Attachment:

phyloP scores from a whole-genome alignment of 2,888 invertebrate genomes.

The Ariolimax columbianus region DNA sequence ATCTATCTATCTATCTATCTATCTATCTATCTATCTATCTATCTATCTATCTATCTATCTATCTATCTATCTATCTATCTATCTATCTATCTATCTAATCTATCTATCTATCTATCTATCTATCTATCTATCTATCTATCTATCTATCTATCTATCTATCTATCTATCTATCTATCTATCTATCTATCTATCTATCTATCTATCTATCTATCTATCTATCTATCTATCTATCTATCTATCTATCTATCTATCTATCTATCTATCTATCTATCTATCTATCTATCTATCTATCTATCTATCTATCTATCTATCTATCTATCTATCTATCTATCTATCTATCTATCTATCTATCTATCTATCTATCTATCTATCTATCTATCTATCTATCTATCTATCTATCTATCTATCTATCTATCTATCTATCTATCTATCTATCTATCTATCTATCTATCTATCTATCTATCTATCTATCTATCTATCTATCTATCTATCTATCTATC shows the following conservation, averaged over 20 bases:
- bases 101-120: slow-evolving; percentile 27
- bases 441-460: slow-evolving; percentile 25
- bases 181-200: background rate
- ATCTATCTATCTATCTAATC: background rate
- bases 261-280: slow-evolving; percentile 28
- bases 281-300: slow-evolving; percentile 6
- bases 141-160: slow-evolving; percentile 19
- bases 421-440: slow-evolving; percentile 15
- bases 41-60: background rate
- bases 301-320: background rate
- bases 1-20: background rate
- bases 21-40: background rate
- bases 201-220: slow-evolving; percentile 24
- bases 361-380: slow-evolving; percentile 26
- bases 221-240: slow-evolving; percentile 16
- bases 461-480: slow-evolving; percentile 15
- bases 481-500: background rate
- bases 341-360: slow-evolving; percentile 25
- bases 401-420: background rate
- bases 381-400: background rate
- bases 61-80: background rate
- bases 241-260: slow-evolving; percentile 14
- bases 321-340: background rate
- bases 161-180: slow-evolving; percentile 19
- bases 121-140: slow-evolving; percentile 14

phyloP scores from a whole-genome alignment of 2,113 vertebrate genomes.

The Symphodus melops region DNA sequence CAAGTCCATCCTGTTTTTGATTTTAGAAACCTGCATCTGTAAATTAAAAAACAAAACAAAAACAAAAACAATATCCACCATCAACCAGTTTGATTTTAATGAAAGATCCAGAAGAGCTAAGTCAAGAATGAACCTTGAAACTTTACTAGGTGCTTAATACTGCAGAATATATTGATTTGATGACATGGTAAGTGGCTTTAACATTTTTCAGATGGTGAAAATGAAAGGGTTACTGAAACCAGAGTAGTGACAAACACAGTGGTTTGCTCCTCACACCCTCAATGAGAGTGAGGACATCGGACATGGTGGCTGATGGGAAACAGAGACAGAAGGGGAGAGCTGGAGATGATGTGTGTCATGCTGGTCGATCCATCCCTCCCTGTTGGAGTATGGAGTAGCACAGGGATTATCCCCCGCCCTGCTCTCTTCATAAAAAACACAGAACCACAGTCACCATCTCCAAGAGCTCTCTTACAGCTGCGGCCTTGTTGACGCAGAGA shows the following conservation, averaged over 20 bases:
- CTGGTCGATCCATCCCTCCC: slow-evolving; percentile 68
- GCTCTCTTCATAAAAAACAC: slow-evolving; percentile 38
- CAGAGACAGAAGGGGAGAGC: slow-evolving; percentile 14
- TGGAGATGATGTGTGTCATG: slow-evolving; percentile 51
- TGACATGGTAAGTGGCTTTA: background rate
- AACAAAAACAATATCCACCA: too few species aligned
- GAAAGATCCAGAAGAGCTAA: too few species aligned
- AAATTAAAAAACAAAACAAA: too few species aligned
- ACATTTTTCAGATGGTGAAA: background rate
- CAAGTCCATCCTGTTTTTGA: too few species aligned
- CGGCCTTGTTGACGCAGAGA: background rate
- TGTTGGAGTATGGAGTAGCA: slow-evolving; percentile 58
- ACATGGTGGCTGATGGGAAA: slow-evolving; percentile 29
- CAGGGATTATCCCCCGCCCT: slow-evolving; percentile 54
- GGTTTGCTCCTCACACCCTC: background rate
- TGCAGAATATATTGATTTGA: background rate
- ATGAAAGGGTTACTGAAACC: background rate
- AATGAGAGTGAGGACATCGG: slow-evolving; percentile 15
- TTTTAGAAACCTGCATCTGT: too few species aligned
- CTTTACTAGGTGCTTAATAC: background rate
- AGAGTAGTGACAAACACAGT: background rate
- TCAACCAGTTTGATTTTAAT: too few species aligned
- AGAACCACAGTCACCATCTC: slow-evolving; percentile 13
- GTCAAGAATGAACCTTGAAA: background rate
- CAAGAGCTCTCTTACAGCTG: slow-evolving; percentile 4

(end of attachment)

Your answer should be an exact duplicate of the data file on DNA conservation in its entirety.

phyloP scores from a whole-genome alignment of 2,888 invertebrate genomes.

The Ariolimax columbianus region DNA sequence ATCTATCTATCTATCTATCTATCTATCTATCTATCTATCTATCTATCTATCTATCTATCTATCTATCTATCTATCTATCTATCTATCTATCTATCTAATCTATCTATCTATCTATCTATCTATCTATCTATCTATCTATCTATCTATCTATCTATCTATCTATCTATCTATCTATCTATCTATCTATCTATCTATCTATCTATCTATCTATCTATCTATCTATCTATCTATCTATCTATCTATCTATCTATCTATCTATCTATCTATCTATCTATCTATCTATCTATCTATCTATCTATCTATCTATCTATCTATCTATCTATCTATCTATCTATCTATCTATCTATCTATCTATCTATCTATCTATCTATCTATCTATCTATCTATCTATCTATCTATCTATCTATCTATCTATCTATCTATCTATCTATCTATCTATCTATCTATCTATCTATCTATCTATCTATCTATCTATCTATCTATCTATCTATCTATCTATC shows the following conservation, averaged over 20 bases:
- bases 101-120: slow-evolving; percentile 27
- bases 441-460: slow-evolving; percentile 25
- bases 181-200: background rate
- ATCTATCTATCTATCTAATC: background rate
- bases 261-280: slow-evolving; percentile 28
- bases 281-300: slow-evolving; percentile 6
- bases 141-160: slow-evolving; percentile 19
- bases 421-440: slow-evolving; percentile 15
- bases 41-60: background rate
- bases 301-320: background rate
- bases 1-20: background rate
- bases 21-40: background rate
- bases 201-220: slow-evolving; percentile 24
- bases 361-380: slow-evolving; percentile 26
- bases 221-240: slow-evolving; percentile 16
- bases 461-480: slow-evolving; percentile 15
- bases 481-500: background rate
- bases 341-360: slow-evolving; percentile 25
- bases 401-420: background rate
- bases 381-400: background rate
- bases 61-80: background rate
- bases 241-260: slow-evolving; percentile 14
- bases 321-340: background rate
- bases 161-180: slow-evolving; percentile 19
- bases 121-140: slow-evolving; percentile 14

phyloP scores from a whole-genome alignment of 2,113 vertebrate genomes.

The Symphodus melops region DNA sequence CAAGTCCATCCTGTTTTTGATTTTAGAAACCTGCATCTGTAAATTAAAAAACAAAACAAAAACAAAAACAATATCCACCATCAACCAGTTTGATTTTAATGAAAGATCCAGAAGAGCTAAGTCAAGAATGAACCTTGAAACTTTACTAGGTGCTTAATACTGCAGAATATATTGATTTGATGACATGGTAAGTGGCTTTAACATTTTTCAGATGGTGAAAATGAAAGGGTTACTGAAACCAGAGTAGTGACAAACACAGTGGTTTGCTCCTCACACCCTCAATGAGAGTGAGGACATCGGACATGGTGGCTGATGGGAAACAGAGACAGAAGGGGAGAGCTGGAGATGATGTGTGTCATGCTGGTCGATCCATCCCTCCCTGTTGGAGTATGGAGTAGCACAGGGATTATCCCCCGCCCTGCTCTCTTCATAAAAAACACAGAACCACAGTCACCATCTCCAAGAGCTCTCTTACAGCTGCGGCCTTGTTGACGCAGAGA shows the following conservation, averaged over 20 bases:
- CTGGTCGATCCATCCCTCCC: slow-evolving; percentile 68
- GCTCTCTTCATAAAAAACAC: slow-evolving; percentile 38
- CAGAGACAGAAGGGGAGAGC: slow-evolving; percentile 14
- TGGAGATGATGTGTGTCATG: slow-evolving; percentile 51
- TGACATGGTAAGTGGCTTTA: background rate
- AACAAAAACAATATCCACCA: too few species aligned
- GAAAGATCCAGAAGAGCTAA: too few species aligned
- AAATTAAAAAACAAAACAAA: too few species aligned
- ACATTTTTCAGATGGTGAAA: background rate
- CAAGTCCATCCTGTTTTTGA: too few species aligned
- CGGCCTTGTTGACGCAGAGA: background rate
- TGTTGGAGTATGGAGTAGCA: slow-evolving; percentile 58
- ACATGGTGGCTGATGGGAAA: slow-evolving; percentile 29
- CAGGGATTATCCCCCGCCCT: slow-evolving; percentile 54
- GGTTTGCTCCTCACACCCTC: background rate
- TGCAGAATATATTGATTTGA: background rate
- ATGAAAGGGTTACTGAAACC: background rate
- AATGAGAGTGAGGACATCGG: slow-evolving; percentile 15
- TTTTAGAAACCTGCATCTGT: too few species aligned
- CTTTACTAGGTGCTTAATAC: background rate
- AGAGTAGTGACAAACACAGT: background rate
- TCAACCAGTTTGATTTTAAT: too few species aligned
- AGAACCACAGTCACCATCTC: slow-evolving; percentile 13
- GTCAAGAATGAACCTTGAAA: background rate
- CAAGAGCTCTCTTACAGCTG: slow-evolving; percentile 4